Investigators are looking into whether Tamerlan, who spent six months in Russia's turbulent Caucasus region in 2012, was influenced by the religious extremists who have waged an insurgency against Russian forces in the area for years. The brothers have roots in Dagestan and neighboring Chechnya but had lived in the U.S. for about a decade.
There was a new twist in the accounts of how Dzhokhar Tsarnaev was captured last week.
Two U.S. officials say he was unarmed when police captured him hiding inside a boat covered by a tarp in a neighborhood backyard. Authorities originally said they had exchanged gunfire with him for more than one hour Friday evening before they were able to subdue him.
The U.S. officials, speaking on condition of anonymity because they were not authorized to discuss the ongoing investigation, said investigators recovered a 9 mm handgun believed to have been used by Tamerlan from the site of a Thursday night gunbattle that injured a Massachusetts Bay Transportation Authority officer. Dzhokhar was believed to have been shot before he escaped.
The officials told the AP that no gun was found in the boat. Boston police Commissioner Ed Davis said earlier that shots were fired from inside the boat.
Asked whether the suspect had a gun in the boat, Davis said, "I'm not going to talk about that."
Kurt Schwartz, director of the Massachusetts Emergency Management Agency, did respond to the report.
"Within half a mile of where this person was captured, a police officer was shot. And I know who shot him." Schwartz said. "And there were three bombs that went off, and I know where those bombs came from. ... To me, it does not change anything. This guy was captured alive and will survive. True or not true, it doesn't change anything for me."
At MIT, bagpipes wailed as students, faculty and staff members and throngs of law enforcement officials paid their respects to MIT police Officer Sean Collier, who was ambushed in his cruiser three days after the bombing.
The line of mourners stretched for a half-mile. They had to make their way through tight security, including metal detectors and bomb-sniffing dogs.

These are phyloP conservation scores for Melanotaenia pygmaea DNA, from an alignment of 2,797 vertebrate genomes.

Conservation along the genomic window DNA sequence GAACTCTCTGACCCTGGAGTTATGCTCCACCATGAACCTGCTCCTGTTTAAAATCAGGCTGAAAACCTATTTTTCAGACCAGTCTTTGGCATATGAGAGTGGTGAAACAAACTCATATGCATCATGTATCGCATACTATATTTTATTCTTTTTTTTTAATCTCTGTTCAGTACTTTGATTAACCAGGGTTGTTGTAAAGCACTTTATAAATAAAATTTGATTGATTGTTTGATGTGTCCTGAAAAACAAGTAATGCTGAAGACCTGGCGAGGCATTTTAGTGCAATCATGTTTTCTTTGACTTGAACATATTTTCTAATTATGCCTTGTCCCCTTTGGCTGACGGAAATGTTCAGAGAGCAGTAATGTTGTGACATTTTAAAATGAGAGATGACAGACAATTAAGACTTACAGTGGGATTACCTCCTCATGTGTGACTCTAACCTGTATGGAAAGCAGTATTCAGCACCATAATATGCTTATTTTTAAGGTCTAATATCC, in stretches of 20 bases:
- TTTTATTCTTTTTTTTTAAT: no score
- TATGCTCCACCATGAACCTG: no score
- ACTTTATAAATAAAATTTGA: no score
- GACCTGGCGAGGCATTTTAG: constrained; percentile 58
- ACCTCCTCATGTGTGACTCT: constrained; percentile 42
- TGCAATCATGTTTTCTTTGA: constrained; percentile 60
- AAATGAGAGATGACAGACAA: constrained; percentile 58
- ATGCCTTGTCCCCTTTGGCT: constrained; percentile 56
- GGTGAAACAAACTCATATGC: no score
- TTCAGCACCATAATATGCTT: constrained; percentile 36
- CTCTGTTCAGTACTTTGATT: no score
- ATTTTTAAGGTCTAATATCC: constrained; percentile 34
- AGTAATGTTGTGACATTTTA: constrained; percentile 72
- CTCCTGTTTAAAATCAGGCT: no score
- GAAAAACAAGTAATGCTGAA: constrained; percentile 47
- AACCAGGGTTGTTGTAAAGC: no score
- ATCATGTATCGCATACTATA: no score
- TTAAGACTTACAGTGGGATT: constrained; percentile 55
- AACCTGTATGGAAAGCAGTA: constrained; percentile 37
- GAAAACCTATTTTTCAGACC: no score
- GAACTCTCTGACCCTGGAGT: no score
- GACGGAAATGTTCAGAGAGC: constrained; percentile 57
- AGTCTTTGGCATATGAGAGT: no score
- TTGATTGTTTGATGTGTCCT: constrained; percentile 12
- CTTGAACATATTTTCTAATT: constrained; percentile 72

Boston native James Taylor sang "The Water is Wide" and led a sing-along of "Shower the People."
Biden told the Collier family that no child should die before his or her parents, but that, in time, the grief will lose some of its sting.
"The moment will come when the memory of Sean is triggered and you know it's going to be OK," Biden said. "When the first instinct is to get a smile on your lips before a tear to your eye."
The vice president also sounded a defiant note.
"The purpose of terror is to instill fear," he said. "You saw none of it here in Boston. Boston, you sent a powerful message to the world."
In another milestone in Boston's recovery, the area around the marathon finish line was reopened to the public, with fresh cement still drying on the repaired sidewalk. Delivery trucks made their way down Boylston Street under a heavy police presence, though some damaged stores were still closed.
"I don't think there's going to be a sense of normalcy for a while," Tom Champoux, who works nearby, said as he pointed to the boarded-up windows. "There are scars here that will be with us for a long time."
Associated Press writers Bridget Murphy and Bob Salsberg in Boston, Lynn Berry in Moscow, and Kimberly Dozier, Adam Goldman, Eric Tucker, Matt Apuzzo, and Eileen Sullivan in Washington contributed to this report.